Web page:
Night scented stock, Matthiola bicornis, is already in flower in gardens where it was sown last month. It is one of the easiest annuals to grow for perfume, and seed can be sown every three weeks from now until the end of July in order to keep a supply of fresh plants. Packets of seed are usually generous in quantity with enough seed in one packet to provide a whole summer of fragrant evenings. It can be sown directly into damp, well-cultivated garden soil and lightly raked in, or scattered and mixed into the surface of a pot filled with moist compost. With regular watering, the seed germinates quickly. A pot of night scented stock nestling by the door or garden gate is one of summer’s best pleasures; the evening aroma is sweetly heady, and there is also the opportunity to observe the range of moths that will be attracted to its open flowers just as dusk is arriving. Also, the more moths that are around, the higher the chance there is of bats being attracted to your garden to hunt them as prey. At night, the tiny, cross-shaped flowers of night scented stock are wide open and displayed in a hazy lilac cloud, then as dawn approaches and the flowers close, the plants develop their ragged morning appearance – a daytime disguise that remains in place all day, giving no hint at all of blossom or perfume.
A similar, but more tidy, disguise is adopted by the plant known as midnight candy (Zaluzianskya capensis). Its flowers are folded away neatly in rounded, maroon-coloured buds through the day, but when evening arrives, they open to reveal star-shaped flowers with white petals. Its common name is well deserved – when all its flowers open as dusk approaches, it is easy to imagine you are standing in the doorway of an old-fashioned sweet shop surrounded by vanilla-coated, sugary fragrance. To achieve the best from this half-hardy plant, seeds need to be sown under cover in April. I sow little pinches of seed in individual 10 cm pots, wait until the seedlings have germinated and developed their first few leaves, then put a tray of pots in a cold frame to harden off. By the first week of June they are ready to be planted out into larger containers. Again, these are plants for doorsteps, patios and entrance gates; anywhere you or other people may be lingering long enough to breath in the delicious, evening perfume. Visitors will often stand still, looking bemused and curious, wondering where on earth such an unexpected, strong fragrance is coming from, not realising that these small flowers are responsible.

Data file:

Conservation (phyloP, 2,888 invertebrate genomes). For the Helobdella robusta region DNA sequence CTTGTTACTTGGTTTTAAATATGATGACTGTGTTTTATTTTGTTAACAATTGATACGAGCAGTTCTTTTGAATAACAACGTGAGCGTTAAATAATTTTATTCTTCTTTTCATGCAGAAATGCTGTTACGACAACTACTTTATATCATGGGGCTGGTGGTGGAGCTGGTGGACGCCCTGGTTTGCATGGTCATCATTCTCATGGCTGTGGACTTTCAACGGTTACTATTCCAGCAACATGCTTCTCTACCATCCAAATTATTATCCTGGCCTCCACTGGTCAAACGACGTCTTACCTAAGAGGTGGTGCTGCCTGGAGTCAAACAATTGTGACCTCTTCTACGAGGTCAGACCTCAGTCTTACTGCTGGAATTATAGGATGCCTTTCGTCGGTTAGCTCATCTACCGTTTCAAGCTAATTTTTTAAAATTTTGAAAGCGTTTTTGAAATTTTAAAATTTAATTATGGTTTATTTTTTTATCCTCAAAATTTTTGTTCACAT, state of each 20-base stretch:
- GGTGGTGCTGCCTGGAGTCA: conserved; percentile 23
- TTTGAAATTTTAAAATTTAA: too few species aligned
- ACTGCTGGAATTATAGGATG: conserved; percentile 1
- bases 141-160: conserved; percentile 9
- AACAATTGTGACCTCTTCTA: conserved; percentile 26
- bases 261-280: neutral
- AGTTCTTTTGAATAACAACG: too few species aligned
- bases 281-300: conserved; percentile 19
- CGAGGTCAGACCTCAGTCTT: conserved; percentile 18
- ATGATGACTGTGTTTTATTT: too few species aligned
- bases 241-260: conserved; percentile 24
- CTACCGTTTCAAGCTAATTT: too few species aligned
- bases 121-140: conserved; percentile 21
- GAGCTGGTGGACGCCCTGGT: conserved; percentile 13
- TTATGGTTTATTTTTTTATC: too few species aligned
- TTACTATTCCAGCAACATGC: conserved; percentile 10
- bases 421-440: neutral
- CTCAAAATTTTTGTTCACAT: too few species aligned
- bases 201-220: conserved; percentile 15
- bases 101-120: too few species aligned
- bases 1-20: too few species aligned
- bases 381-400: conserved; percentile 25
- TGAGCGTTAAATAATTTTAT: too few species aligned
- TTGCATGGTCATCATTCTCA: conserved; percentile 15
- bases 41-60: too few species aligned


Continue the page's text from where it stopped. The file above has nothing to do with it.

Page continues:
It must be a coincidence that the two annuals mentioned above, which are amongst the best for evening perfume, have both been named after 16th century physicians, resulting in awkward botanical names. Matthiola bicornis honours Pietro Andrea Mattioli (1500-1577), personal physician to the Holy Roman Emperor in Vienna, and Zaluzianskya capensis is the namesake of Adam Zaluzansky (1558 -1613), professor at Prague University and a working physician there during the late 16th century plague years. Fortunately, both plants have descriptive common names that are easily remembered and no trouble to pronounce.